Andrew Bestafka, Monmouth County Divorce Lawyer

Smart & Cost Efficient Representation in
Divorce, Custody & Family Law

Contact Us Today!

Dwight Howard sued after falling behind on child support payments

The mother of one of Dwight Howard’s children, identified only as “Tiffany,” filed a lawsuit against the Houston Rockets star over unpaid child support, according to a report by the New York Daily News on June 10.

The woman is also seeking a larger payment, saying that their 4-year-old child has to face the challenges of being the child of a celebrity father. The lawsuit claims that the basketball star has been behind on his child support payments for several months now, as he has been only paying half of the $10,000 they agreed on in 2013.

Securing a favorable child support agreement is often not the end of child support issues. There are times when you may need to seek legal support to enforce or modify these agreements. Our team of Monmouth-based child support attorneys at the Law Office of Andrew A. Bestafka, Esq., is willing to be of help. Call us today at (732) 898-2378 to discuss your situation.



Chris Rock’s estranged wife seeking large amount of $70M fortune

The ex-wife of 50-year-old comedian and actor Chris Rock is seeking a large divorce payout to allow her to continue living the lifestyle she enjoyed as his wife, according to a report by The Daily Mail on June 15.

After marrying Rock in 1996, Malaak Compton-Rock gave up her career in public relations and became a full-time mom to their two children, 13-year-old Lola Simone and 11-year-old Zahra. As their prenup is set to expire after twenty years of marriage, the 46-year-old mother is reportedly seeking a larger portion of the comedian’s estimated $70 million assets.

Apart from being a full-time mom, Malaak is involved in many charitable endeavors and heads a charity group called The Angel Rock Project.

At the Law Office of Andrew A. Bestafka, Esq., divorcing couples in Monmouth can seek legal help and representation for their divorce needs, including spousal support. Call us at (732) 898-2378 to learn more about how we can help you secure a divorce agreement favorable to you and your future.



Child support dispute brewing between Chris Brown and his ex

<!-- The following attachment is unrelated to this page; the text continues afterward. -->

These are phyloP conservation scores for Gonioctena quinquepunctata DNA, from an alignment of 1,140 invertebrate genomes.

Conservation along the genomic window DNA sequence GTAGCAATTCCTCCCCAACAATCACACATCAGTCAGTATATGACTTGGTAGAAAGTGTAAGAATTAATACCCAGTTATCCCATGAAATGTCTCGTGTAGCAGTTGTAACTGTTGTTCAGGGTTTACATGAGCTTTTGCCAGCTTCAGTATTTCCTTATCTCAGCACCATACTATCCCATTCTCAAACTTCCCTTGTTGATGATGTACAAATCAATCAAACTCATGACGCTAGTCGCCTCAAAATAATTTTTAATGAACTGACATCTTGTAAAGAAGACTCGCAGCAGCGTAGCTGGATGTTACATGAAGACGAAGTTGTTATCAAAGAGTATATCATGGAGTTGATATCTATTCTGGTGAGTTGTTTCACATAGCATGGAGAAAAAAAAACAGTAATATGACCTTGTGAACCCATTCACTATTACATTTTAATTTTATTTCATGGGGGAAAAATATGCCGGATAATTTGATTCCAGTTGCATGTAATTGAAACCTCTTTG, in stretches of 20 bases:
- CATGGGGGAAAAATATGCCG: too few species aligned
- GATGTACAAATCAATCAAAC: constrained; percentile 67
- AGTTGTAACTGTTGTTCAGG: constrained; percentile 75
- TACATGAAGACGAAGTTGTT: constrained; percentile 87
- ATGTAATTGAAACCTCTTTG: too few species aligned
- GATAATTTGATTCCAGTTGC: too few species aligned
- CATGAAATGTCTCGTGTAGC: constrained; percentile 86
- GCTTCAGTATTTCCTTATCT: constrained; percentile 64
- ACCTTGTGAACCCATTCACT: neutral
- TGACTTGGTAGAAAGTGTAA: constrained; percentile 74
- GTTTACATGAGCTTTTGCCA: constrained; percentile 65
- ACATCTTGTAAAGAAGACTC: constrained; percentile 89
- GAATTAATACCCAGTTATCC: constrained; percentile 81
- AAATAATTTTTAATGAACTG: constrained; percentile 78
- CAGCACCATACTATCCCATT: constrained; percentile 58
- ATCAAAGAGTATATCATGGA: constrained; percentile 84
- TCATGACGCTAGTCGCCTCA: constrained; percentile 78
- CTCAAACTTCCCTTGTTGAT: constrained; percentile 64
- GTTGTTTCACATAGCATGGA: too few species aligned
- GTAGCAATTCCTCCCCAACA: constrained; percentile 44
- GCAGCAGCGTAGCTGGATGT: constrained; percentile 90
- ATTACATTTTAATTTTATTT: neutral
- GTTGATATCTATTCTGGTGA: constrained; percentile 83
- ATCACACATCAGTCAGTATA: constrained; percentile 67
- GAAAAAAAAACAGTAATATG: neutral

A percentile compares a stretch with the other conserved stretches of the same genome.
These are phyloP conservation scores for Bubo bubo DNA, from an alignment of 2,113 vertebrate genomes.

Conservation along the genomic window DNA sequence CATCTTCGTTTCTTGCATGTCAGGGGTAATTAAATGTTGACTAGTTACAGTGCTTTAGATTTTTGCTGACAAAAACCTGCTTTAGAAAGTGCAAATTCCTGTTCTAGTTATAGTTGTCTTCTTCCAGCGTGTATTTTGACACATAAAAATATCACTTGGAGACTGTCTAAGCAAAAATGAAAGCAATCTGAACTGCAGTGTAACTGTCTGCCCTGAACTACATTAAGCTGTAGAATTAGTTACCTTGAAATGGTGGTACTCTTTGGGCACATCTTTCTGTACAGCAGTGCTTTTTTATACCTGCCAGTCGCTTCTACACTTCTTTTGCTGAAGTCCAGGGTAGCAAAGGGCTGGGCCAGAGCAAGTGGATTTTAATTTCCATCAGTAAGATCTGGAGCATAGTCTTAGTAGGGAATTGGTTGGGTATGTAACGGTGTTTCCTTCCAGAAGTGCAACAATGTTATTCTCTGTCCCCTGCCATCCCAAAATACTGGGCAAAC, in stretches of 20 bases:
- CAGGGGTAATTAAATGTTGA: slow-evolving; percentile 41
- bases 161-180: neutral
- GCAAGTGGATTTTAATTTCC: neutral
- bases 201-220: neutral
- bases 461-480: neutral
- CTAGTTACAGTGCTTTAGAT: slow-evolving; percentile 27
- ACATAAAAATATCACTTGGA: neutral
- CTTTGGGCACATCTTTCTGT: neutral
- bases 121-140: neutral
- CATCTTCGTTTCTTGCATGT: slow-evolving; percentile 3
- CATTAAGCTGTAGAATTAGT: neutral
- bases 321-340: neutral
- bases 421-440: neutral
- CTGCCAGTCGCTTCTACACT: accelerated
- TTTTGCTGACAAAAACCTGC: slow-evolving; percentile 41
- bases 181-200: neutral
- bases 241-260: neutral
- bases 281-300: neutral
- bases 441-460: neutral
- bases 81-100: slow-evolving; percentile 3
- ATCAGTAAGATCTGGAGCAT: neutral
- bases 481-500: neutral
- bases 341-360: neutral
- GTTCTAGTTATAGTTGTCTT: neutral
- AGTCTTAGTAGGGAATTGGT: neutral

Chris Brown has allegedly stopped paying child support for his daughter Royalty after his ex, Nia Guzman, demanded that the payments should increase from $2,500 to $15,000, a report by The Daily Mail stated on May 25.

The report came after the award winning singer brought his 11-month-old daughter to the Billboard Music Awards in Las Vegas this weekend. According to the report, Brown has not been paying his former girlfriend child support since March. The report added that Guzman’s legal team is ready to file a petition to demand the new sum, on top of the missed payments.

Fighting for child support can be extremely challenging, especially when the other party refuses to provide you the financial assistance your child legitimately needs. At the Law Office of Andrew A. Bestafka, Esq., we can help you secure your child’s future by advocating for the child support payments you need. Call our Monmouth county office at (732) 898-2378 to discuss your specific situation.



Jeremy Renner to share physical and legal custody of his daughter

Canadian model Sonni Pacheco and American Hustle actor Jeremy Renner have come to terms for child custody and support of their 2-year-old daughter, according to a report by People on April 1.

Renner will get joint legal and physical custody of his daughter Ava, despite Pacheco’s request for primary custody. The 44-year-old actor has also been ordered to pay $13,000 a month in child support. However, the report also revealed that the Canadian model will not be receiving any spousal support from the actor.

Last December, Pacheco filed for divorce against Renner, claiming the two had irreconcilable differences. The ex-couple was married for 10 short months.

Filing for a divorce can be especially difficult given the legal issues that are often fraught with emotion. As such, enlisting the guidance and expertise of a compassionate family law attorney could help you safeguard your rights and interests during this crucial time. To learn more about filing for a divorce in Monmouth County, speak with a legal representative at the Law Office of Andrew A. Bestafka, Esq., by calling (732) 898-2378 today.